Factoring when exponent is a variable

Vac

New member
I am trying to factor the following equation

$$\large(x^{\frac{1}{n}}+a)^{n-1}$$

but the fact that the exponent is n-1 is throwing me off. How could I go about factoring out this equation? Thanks.

SuperSonic4

Well-known member
MHB Math Helper
I am trying to factor the following equation

$$\large(x^{\frac{1}{n}}+a)^{n-1}$$

but the fact that the exponent is n-1 is throwing me off. How could I go about factoring out this equation? Thanks.
Use the law of exponents to simplify the exponent: $$\displaystyle \left(x^{\frac{1}{n}}\right)^{n-1} = \left(x^{\frac{1}{n}}\right)^n \cdot \left(x^{\frac{1}{n}}\right)^{-1}$$

The only real advantage I can see to simplifying this expression is to be able to use the binomial theorem on the exponent.

Vac

New member
The reason I'm trying to factor it is so that I can divide it by x.

$$\large\frac{x}{(x^{\frac{1}{n}}+a)^{n-1}}$$

I'm not concerned with the remainder at all but I'm looking for a result that should be equal to:

$$\large x^{\frac{1}{n}}-((n-1)a)$$

I'm assuming to get this, I'll need to ignore some of the terms in the polynomial when factoring which have less of an influence. Thanks

Amer

Active member
let $$x^{\frac{1}{n}} + a = u$$

$$\frac{(u-a)^n}{u^{n-1}}$$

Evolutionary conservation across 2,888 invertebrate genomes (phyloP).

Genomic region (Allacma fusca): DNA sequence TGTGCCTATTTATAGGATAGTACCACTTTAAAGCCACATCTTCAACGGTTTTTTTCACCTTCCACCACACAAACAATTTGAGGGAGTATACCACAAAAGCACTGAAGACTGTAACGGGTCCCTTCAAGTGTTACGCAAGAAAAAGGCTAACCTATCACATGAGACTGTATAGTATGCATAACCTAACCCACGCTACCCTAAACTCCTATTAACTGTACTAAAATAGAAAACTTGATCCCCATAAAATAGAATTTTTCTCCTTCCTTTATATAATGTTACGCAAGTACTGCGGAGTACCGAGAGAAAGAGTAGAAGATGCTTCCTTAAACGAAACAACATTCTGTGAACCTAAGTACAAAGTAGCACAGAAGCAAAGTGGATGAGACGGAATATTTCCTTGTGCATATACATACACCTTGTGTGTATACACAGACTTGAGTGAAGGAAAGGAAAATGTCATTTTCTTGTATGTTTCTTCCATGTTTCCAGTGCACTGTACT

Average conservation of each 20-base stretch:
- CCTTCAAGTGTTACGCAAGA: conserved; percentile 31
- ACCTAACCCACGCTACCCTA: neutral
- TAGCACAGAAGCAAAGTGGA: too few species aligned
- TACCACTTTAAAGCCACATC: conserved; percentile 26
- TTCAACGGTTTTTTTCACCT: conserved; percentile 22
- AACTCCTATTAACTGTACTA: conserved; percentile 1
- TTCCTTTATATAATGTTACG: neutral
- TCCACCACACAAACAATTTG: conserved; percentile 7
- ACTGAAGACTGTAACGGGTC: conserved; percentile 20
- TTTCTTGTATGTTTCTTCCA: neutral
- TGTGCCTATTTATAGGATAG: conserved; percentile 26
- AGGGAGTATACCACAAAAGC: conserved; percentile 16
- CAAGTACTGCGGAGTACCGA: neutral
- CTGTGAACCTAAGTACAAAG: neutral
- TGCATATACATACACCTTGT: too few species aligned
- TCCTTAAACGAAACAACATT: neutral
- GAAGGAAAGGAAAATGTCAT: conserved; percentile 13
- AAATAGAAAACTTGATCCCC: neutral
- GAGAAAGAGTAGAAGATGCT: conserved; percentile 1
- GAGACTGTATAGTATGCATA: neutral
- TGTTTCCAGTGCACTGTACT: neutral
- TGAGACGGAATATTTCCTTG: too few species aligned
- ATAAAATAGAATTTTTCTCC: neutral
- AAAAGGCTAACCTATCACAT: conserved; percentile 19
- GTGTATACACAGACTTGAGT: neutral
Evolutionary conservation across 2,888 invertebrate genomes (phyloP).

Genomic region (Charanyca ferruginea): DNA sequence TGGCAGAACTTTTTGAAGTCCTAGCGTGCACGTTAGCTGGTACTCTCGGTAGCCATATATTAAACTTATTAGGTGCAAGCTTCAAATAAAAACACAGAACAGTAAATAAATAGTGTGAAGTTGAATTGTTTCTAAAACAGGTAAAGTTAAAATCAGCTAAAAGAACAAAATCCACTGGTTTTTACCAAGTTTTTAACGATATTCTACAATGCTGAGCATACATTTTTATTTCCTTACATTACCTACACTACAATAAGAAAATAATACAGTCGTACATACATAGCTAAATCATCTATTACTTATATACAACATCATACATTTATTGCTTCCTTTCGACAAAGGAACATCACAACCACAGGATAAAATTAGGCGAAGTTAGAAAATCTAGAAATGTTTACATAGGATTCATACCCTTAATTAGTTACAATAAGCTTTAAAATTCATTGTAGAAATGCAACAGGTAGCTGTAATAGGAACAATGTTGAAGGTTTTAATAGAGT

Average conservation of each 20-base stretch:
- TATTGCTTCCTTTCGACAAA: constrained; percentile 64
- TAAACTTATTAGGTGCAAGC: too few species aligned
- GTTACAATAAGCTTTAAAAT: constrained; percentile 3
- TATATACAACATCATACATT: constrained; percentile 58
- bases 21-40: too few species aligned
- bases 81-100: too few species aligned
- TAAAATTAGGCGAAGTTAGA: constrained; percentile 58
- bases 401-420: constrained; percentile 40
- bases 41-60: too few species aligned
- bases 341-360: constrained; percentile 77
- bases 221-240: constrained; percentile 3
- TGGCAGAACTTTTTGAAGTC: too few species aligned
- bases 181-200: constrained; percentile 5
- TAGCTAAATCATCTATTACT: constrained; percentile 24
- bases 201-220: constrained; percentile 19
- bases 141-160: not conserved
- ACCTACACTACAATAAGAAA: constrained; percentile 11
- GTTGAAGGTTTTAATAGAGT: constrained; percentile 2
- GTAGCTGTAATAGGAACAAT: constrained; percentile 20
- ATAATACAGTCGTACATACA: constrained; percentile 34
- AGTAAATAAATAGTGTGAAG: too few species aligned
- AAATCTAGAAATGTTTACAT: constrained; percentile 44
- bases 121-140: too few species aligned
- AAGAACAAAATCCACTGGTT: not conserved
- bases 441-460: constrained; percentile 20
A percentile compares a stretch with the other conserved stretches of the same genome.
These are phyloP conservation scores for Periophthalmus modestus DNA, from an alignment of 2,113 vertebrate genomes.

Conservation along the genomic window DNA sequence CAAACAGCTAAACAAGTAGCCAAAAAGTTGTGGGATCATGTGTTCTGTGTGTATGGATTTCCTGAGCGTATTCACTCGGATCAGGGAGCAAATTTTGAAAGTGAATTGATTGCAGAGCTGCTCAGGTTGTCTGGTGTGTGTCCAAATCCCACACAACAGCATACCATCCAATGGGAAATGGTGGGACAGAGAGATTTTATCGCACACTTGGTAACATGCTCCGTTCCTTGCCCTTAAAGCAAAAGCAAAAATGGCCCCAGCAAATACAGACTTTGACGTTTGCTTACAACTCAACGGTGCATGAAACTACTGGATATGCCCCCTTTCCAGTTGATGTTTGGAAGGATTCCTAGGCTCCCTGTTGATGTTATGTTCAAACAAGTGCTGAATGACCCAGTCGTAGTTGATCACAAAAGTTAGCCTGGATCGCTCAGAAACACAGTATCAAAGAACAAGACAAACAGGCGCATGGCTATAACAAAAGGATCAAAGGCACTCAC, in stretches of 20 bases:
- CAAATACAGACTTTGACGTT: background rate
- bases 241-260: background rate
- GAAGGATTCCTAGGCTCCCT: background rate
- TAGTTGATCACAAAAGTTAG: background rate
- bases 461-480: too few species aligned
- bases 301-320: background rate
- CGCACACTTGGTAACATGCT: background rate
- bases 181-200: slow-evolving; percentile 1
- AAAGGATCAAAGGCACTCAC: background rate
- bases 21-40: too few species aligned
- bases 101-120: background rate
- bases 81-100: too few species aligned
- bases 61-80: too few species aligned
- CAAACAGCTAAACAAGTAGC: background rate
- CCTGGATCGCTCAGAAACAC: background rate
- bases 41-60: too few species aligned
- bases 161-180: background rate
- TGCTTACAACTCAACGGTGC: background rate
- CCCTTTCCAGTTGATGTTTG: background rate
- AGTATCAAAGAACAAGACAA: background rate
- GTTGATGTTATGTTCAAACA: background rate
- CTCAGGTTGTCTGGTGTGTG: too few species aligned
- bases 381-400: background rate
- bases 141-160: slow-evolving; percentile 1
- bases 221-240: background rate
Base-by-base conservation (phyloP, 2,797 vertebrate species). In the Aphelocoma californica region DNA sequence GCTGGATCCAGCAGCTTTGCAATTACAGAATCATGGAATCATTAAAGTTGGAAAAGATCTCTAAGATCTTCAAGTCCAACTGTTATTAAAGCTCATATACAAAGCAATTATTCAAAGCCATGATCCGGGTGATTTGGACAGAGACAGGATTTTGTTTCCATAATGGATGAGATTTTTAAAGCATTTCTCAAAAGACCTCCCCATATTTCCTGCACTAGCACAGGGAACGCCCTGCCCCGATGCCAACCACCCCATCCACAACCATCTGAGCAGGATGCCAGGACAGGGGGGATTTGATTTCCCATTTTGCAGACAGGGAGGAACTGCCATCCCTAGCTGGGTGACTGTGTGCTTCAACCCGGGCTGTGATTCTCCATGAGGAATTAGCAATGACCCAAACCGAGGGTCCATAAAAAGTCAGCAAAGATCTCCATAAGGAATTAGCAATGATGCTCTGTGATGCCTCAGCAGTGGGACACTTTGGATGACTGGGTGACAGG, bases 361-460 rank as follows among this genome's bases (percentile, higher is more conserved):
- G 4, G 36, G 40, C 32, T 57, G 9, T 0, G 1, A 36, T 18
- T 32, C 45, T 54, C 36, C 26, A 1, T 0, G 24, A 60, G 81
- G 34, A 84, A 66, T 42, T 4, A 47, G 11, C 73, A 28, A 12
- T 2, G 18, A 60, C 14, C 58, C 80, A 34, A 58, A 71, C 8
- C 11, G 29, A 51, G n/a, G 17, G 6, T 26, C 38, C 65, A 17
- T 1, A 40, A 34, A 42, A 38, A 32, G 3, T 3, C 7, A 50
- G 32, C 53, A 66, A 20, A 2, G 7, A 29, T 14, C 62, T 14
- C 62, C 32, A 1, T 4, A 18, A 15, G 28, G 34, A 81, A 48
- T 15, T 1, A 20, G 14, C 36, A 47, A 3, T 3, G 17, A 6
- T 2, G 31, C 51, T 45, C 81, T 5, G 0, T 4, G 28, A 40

but you still need the binomial theorem as what supersonic said
if you want to ignore the terms with the denominator different from 1
$$\frac{(u-a)^n}{u^{n-1}}\approx u - na$$
sub u value and factor -a

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caffeinemachine

Well-known member
MHB Math Scholar
I am trying to factor the following equation

$$\large(x^{\frac{1}{n}}+a)^{n-1}$$

but the fact that the exponent is n-1 is throwing me off. How could I go about factoring out this equation? Thanks.
What do you mean by "factoring" this expression(not equation). ?? I don't quite understand what exactly you want to do with this expression.
Factoring to me is something like $x^2+5x+6=(x+2)(x+3)$

SuperSonic4

Well-known member
MHB Math Helper
What do you mean by "factoring" this expression(not equation). ?? I don't quite understand what exactly you want to do with this expression.
Factoring to me is something like $x^2+5x+6=(x+2)(x+3)$
Factoring is essentially splitting an expression into terms each with a lower degree than the original. You could factor 8 as (2)(2)(2) or (2)(4) if you so wanted (this mainly comes up in prime factoring for LCM and GCF).
Alternatively you could factor $x^3-x = x(x^2-1) = x(x-1)(x+1)$

In this case factoring is unusual and the only way I could see it being used is to then use the binomial theorem with appropriate truncation